A little-noticed National Indian Gaming Commission denial of one-touch gaming devices as Class II machines for Alaska’s Metlakatla Indian Community could reach far through the rest of the U.S. tribal gaming business, some tribes are worrying.
The one-touch game amounts to a facsimile game of chance, NIGC Chairman Philip N. Hogen told Metlakatla. “This game is therefore Class III and cannot be operated without a compact,” he said. Metlakatla has no state gaming compact, so it is entitled to no higher than Class II gaming under federal law.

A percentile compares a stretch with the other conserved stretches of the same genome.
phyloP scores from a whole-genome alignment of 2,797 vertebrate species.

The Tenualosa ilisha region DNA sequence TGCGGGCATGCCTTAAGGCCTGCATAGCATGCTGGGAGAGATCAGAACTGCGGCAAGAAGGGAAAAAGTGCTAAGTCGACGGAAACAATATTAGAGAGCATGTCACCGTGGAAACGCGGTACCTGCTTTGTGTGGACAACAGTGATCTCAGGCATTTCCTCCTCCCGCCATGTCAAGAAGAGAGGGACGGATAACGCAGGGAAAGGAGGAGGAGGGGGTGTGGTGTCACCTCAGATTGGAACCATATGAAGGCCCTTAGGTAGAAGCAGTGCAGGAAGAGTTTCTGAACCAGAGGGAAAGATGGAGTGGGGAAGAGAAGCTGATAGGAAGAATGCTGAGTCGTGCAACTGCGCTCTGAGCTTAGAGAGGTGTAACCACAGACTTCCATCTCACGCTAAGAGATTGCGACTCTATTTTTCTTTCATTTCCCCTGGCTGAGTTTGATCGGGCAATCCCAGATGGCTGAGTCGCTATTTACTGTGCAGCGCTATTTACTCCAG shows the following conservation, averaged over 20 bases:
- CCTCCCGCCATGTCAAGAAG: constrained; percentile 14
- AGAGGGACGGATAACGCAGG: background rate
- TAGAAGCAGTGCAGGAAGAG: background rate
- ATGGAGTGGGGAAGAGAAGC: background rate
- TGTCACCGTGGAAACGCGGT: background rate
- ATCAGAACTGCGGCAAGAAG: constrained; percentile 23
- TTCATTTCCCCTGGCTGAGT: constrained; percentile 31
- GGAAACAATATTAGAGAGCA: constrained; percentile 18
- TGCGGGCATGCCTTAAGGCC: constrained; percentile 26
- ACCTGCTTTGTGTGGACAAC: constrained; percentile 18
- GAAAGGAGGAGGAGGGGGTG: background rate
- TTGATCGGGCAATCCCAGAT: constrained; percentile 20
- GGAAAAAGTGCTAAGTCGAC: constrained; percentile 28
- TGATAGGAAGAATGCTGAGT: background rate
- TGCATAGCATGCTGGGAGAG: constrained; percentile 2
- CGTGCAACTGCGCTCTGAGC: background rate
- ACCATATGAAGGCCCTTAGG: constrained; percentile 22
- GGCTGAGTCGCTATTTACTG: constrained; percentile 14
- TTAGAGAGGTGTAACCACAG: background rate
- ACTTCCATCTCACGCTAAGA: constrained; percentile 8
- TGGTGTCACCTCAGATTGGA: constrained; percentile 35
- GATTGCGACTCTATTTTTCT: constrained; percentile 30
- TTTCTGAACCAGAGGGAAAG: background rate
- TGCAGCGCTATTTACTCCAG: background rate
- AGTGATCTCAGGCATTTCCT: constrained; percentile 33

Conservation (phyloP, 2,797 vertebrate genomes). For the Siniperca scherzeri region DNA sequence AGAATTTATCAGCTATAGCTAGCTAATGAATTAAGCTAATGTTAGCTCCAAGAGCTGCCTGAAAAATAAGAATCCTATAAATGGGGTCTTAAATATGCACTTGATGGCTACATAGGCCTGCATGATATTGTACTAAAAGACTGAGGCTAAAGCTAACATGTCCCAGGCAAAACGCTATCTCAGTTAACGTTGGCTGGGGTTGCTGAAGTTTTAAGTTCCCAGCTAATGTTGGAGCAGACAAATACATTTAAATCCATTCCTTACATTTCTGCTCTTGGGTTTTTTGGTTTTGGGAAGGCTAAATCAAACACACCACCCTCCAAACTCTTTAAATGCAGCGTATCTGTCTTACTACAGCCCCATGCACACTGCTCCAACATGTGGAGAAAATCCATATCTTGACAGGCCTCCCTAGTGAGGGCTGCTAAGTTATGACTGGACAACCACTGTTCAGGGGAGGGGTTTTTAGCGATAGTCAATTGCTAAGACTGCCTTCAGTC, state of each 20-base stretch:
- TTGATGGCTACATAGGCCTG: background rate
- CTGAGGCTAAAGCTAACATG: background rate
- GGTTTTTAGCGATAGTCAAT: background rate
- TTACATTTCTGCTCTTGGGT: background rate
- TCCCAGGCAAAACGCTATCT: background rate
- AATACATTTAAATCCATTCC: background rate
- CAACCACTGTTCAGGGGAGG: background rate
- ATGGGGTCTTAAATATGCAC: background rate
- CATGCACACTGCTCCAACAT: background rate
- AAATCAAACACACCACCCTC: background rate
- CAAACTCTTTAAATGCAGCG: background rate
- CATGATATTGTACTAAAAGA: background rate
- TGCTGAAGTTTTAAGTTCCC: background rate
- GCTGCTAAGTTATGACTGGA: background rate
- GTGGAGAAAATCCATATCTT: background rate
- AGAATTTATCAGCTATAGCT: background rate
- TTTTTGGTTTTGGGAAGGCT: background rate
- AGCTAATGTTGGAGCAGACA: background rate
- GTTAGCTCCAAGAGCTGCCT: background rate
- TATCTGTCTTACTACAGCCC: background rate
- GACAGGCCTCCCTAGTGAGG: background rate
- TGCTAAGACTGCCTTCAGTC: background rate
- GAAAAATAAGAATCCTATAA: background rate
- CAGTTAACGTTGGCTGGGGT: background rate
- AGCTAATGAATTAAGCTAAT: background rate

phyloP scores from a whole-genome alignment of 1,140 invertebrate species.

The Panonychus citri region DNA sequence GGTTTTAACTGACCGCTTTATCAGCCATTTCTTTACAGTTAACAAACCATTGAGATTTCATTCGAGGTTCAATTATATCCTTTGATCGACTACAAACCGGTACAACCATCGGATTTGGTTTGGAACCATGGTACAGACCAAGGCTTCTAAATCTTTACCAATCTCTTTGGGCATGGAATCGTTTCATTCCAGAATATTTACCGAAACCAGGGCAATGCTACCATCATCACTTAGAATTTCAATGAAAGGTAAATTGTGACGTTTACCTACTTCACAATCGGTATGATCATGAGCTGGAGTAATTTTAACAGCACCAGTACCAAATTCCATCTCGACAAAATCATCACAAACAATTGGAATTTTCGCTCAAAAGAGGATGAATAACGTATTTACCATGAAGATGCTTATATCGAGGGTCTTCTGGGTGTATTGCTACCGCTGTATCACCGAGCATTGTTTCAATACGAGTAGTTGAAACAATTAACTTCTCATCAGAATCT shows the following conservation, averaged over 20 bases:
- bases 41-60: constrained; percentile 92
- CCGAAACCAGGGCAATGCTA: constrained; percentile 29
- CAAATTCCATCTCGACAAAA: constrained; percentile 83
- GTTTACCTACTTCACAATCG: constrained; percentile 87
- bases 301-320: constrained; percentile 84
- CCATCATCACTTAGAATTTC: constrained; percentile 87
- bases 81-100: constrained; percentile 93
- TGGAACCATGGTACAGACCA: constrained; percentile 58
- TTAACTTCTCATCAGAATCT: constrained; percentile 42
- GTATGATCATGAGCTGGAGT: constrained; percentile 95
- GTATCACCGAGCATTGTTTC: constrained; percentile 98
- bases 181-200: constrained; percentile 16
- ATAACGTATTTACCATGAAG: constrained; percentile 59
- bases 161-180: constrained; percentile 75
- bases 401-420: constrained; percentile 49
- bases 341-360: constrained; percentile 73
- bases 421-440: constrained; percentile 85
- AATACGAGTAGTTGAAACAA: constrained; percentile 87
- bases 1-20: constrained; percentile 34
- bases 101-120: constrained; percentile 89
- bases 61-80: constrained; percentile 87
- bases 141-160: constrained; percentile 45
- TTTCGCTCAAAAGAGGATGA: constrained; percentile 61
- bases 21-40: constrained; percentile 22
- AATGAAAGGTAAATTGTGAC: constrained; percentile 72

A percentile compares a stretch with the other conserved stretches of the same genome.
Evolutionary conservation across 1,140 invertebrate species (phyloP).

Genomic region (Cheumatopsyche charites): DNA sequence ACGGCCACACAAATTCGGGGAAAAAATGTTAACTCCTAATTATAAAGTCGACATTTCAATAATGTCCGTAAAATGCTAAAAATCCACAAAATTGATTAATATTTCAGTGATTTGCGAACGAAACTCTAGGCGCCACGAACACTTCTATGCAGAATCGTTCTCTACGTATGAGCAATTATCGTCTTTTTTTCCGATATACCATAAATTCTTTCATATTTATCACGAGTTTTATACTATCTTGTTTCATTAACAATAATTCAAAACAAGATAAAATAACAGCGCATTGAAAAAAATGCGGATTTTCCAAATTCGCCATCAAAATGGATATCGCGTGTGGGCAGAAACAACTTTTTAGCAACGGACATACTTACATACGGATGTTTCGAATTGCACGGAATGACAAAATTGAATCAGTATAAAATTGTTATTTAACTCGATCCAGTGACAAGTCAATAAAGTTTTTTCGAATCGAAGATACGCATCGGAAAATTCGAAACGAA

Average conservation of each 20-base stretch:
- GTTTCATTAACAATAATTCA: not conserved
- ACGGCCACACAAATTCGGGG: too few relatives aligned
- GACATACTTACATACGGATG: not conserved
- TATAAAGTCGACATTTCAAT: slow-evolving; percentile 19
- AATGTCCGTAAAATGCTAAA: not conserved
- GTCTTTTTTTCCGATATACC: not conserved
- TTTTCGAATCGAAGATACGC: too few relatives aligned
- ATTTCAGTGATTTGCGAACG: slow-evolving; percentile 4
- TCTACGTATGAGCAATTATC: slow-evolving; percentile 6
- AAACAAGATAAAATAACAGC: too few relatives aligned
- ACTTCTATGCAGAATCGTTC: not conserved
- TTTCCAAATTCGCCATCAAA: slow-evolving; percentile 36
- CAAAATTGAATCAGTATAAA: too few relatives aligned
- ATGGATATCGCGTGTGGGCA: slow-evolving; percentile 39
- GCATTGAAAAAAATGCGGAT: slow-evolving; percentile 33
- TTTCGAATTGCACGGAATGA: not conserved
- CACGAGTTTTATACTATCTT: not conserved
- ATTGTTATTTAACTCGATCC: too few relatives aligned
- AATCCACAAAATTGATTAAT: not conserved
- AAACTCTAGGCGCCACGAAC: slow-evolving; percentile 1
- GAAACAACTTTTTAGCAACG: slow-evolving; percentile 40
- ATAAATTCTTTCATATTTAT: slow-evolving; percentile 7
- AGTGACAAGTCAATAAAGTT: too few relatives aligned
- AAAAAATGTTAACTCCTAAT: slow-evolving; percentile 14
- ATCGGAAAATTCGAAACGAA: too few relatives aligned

The June 4 Metlakatla decision came the day before Hogen announced that NIGC was “putting aside” proposed rules to distinguish Class II bingo devices and Class III slot machines. The rules need a deep cost-benefit analysis, he said, after many tribes complained they could lose millions if their machines were re-classed.
Now Class II tribes say it will make vendors loath to risk their licenses by providing one-touches, leaving the Class II business “decimated by a de facto manufacturer’s embargo on one-touch machines and their operational systems.”
Some add that NIGC’s decision will slash the “entertainment value” of some machines now being run as Class II. That could drive off players in areas where supposedly more appealing Class III slots are available.